To look at it somewhat differently, consider that Comcast apparently is a welcome presence in the halls of power.  The company's chairman has golfed with President Obama.  Their lobbying team is legendary.  By contrast, trial lawyers are reviled in the public imagination, and one political party has openly declared war on the plaintiffs' bar.  Yet when the lawyers' lobbyists get in the door, they kill a supposedly clear improvement in our laws, while Comcast cannot even get a few Senators to send letters to antitrust regulators?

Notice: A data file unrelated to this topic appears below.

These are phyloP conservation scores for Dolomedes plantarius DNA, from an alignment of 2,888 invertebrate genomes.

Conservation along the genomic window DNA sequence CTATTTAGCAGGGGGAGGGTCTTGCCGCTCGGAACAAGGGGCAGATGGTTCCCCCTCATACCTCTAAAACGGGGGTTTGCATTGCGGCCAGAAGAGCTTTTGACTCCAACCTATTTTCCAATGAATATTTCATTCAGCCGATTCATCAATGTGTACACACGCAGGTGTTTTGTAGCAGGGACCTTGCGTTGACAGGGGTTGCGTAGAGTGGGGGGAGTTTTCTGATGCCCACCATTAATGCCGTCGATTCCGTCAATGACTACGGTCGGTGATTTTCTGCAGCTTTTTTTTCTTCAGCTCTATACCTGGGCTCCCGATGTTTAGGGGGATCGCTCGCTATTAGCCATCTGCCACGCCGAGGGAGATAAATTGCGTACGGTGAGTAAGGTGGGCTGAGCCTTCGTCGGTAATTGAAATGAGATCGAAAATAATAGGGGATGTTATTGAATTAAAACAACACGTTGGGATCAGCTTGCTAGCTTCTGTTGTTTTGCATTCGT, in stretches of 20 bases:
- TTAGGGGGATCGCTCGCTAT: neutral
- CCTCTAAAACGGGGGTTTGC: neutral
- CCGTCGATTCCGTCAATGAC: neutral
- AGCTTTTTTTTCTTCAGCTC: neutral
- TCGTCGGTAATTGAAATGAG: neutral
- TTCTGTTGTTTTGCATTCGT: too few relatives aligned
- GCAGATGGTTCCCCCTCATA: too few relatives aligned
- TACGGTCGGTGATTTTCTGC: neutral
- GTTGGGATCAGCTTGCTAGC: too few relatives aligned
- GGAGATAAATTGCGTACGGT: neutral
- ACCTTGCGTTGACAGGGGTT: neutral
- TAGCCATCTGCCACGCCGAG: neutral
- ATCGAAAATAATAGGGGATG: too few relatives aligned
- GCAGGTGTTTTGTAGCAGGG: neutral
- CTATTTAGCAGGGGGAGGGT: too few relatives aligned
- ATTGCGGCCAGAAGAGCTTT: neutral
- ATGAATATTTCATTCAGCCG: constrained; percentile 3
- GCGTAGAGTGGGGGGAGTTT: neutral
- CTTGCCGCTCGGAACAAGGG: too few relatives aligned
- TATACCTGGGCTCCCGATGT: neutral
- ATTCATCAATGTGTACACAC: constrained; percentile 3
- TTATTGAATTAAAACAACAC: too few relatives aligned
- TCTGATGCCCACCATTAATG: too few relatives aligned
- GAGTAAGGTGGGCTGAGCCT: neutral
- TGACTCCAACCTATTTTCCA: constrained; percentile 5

Years ago, Professor Dorf (before he was a professor) commented that people like to have labels to explain things, even though they do not understand what the labels mean.  Why do objects fall to the ground?  Gravity.  Can anyone but physics majors actually explain what gravity is, and why it makes objects fall?  No, but people think that "gravity" is an answer.  Gravity makes things fall.  Given that nearly everyone (including me) thinks that there is too much influence from lobbyists in Washington, it is kind of amazing that we really have no plausible, consistent story of how it works when it works, and when it will fail.  If we do not understand it, how can we ever know how to mitigate or reverse the bad outcomes that (we are certain) inevitably occur when lobbying happens?